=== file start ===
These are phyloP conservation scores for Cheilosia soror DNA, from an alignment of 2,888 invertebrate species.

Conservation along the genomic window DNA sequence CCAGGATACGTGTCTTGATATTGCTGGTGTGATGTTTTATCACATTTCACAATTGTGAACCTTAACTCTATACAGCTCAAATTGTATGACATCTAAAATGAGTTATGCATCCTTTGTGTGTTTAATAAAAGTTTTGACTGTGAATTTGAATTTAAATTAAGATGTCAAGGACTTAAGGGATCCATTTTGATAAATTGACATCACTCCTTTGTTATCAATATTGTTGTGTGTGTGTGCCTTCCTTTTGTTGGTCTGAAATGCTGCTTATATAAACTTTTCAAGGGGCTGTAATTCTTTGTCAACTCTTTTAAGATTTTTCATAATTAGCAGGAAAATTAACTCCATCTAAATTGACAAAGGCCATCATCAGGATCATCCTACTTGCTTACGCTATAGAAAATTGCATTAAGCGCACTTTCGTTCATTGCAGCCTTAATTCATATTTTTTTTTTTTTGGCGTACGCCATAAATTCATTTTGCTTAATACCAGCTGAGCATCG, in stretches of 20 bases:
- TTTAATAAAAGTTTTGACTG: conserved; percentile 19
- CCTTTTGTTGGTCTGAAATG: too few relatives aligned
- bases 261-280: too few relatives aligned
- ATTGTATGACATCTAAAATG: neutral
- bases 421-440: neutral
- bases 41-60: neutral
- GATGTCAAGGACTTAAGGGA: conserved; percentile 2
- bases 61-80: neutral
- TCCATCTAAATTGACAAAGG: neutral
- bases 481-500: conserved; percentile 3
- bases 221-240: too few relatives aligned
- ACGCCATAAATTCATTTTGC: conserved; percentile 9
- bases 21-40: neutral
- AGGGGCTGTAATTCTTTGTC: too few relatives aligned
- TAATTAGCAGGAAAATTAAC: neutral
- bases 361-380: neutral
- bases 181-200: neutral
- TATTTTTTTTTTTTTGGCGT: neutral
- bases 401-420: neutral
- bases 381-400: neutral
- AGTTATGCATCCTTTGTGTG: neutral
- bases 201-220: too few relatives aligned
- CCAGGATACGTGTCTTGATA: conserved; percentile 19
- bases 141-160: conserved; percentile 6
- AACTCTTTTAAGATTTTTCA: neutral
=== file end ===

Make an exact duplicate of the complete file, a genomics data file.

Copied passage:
These are phyloP conservation scores for Cheilosia soror DNA, from an alignment of 2,888 invertebrate species.

Conservation along the genomic window DNA sequence CCAGGATACGTGTCTTGATATTGCTGGTGTGATGTTTTATCACATTTCACAATTGTGAACCTTAACTCTATACAGCTCAAATTGTATGACATCTAAAATGAGTTATGCATCCTTTGTGTGTTTAATAAAAGTTTTGACTGTGAATTTGAATTTAAATTAAGATGTCAAGGACTTAAGGGATCCATTTTGATAAATTGACATCACTCCTTTGTTATCAATATTGTTGTGTGTGTGTGCCTTCCTTTTGTTGGTCTGAAATGCTGCTTATATAAACTTTTCAAGGGGCTGTAATTCTTTGTCAACTCTTTTAAGATTTTTCATAATTAGCAGGAAAATTAACTCCATCTAAATTGACAAAGGCCATCATCAGGATCATCCTACTTGCTTACGCTATAGAAAATTGCATTAAGCGCACTTTCGTTCATTGCAGCCTTAATTCATATTTTTTTTTTTTTGGCGTACGCCATAAATTCATTTTGCTTAATACCAGCTGAGCATCG, in stretches of 20 bases:
- TTTAATAAAAGTTTTGACTG: conserved; percentile 19
- CCTTTTGTTGGTCTGAAATG: too few relatives aligned
- bases 261-280: too few relatives aligned
- ATTGTATGACATCTAAAATG: neutral
- bases 421-440: neutral
- bases 41-60: neutral
- GATGTCAAGGACTTAAGGGA: conserved; percentile 2
- bases 61-80: neutral
- TCCATCTAAATTGACAAAGG: neutral
- bases 481-500: conserved; percentile 3
- bases 221-240: too few relatives aligned
- ACGCCATAAATTCATTTTGC: conserved; percentile 9
- bases 21-40: neutral
- AGGGGCTGTAATTCTTTGTC: too few relatives aligned
- TAATTAGCAGGAAAATTAAC: neutral
- bases 361-380: neutral
- bases 181-200: neutral
- TATTTTTTTTTTTTTGGCGT: neutral
- bases 401-420: neutral
- bases 381-400: neutral
- AGTTATGCATCCTTTGTGTG: neutral
- bases 201-220: too few relatives aligned
- CCAGGATACGTGTCTTGATA: conserved; percentile 19
- bases 141-160: conserved; percentile 6
- AACTCTTTTAAGATTTTTCA: neutral